Holocaust fund scammer gets a year in slammer

Russian US-Jew is sentenced for role in fraudulently obtaining funds from the Claims Conference; case is first of 19 to reach sentencing.

Manhattan criminial court in New York 311 (R) (photo credit: Allison Joyce / Reuters)
Manhattan criminial court in New York 311 (R)
(photo credit: Allison Joyce / Reuters)
NEW YORK -- A Russian Jewish immigrant to the United States was sentenced to a year and a day in jail on Monday for scamming thousands from a fund benefiting Holocaust victims.
Polina Anoshina, 63, of the Brighton Beach section of Brooklyn, also received two years probation when she was sentenced in US District Court in Manhattan.
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Anoshina was the first to be sentenced among 19 caught in the FBI investigation for participation in the scam; nine have pleaded guilty. She is not a Holocaust survivor.
Judge Deborah Batts also ordered Anoshina to repay $105,000 to the Claims Conference, an organization that distributes the restitution made by the German government to Holocaust survivors. Anoshina, who made a tearful plea to the court prior to sentencing, made $9,000 through fraudulent claims to the Claim Conference.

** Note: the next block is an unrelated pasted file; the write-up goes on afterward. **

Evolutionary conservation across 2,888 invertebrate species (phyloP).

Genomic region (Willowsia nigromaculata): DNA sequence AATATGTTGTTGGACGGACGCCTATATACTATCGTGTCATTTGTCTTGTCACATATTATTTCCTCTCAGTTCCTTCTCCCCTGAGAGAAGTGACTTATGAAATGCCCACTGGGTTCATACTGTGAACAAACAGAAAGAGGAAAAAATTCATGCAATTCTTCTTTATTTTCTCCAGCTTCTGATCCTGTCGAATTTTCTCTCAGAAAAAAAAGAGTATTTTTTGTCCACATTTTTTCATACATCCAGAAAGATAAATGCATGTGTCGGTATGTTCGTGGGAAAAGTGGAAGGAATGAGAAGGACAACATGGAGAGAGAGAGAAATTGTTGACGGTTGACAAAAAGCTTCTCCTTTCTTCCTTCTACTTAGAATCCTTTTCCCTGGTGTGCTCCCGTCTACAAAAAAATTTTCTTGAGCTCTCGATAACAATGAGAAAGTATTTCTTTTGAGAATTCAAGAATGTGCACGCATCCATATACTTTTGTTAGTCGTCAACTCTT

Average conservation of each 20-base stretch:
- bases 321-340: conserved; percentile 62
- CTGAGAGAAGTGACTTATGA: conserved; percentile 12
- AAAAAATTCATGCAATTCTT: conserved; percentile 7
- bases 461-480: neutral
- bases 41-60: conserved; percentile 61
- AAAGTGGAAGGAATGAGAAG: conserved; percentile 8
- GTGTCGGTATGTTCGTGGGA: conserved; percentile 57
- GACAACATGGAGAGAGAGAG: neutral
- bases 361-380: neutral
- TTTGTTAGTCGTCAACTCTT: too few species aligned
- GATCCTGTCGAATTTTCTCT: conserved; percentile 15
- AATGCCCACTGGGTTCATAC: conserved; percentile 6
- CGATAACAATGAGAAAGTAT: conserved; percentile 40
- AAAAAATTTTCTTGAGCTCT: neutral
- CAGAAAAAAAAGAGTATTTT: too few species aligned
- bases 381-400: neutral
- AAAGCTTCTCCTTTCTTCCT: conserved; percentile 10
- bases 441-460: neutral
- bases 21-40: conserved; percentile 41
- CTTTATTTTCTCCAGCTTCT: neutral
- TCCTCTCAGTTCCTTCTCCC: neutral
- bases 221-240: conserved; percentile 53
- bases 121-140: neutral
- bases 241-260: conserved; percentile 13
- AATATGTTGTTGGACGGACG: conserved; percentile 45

She also assisted in the theft of $105,000, part of a larger $42.5 million scam run on the program that authorities say dated back to 1993.
Assistant US Attorney Christopher Frey said that Anoshina "played an intricate role" in the scam; prosecutors told the court that she had recruited 30 people to take part. Frey also pointed out that she was the only person in the criminal ring who helped a non-Jewish person receive fraudulent money.
Anoshina's attorney, Mark Zawisny, argued that his client was "a very small part of a very large wheel," and that "she thought she was entitled to receive some benefits" because of her past in "war-torn Russia."
Julius Berman, chairman of the Claims Conference, said in a letter to his organization's board of directors that "We are grateful to the United States authorities for their diligence and dedication to this case."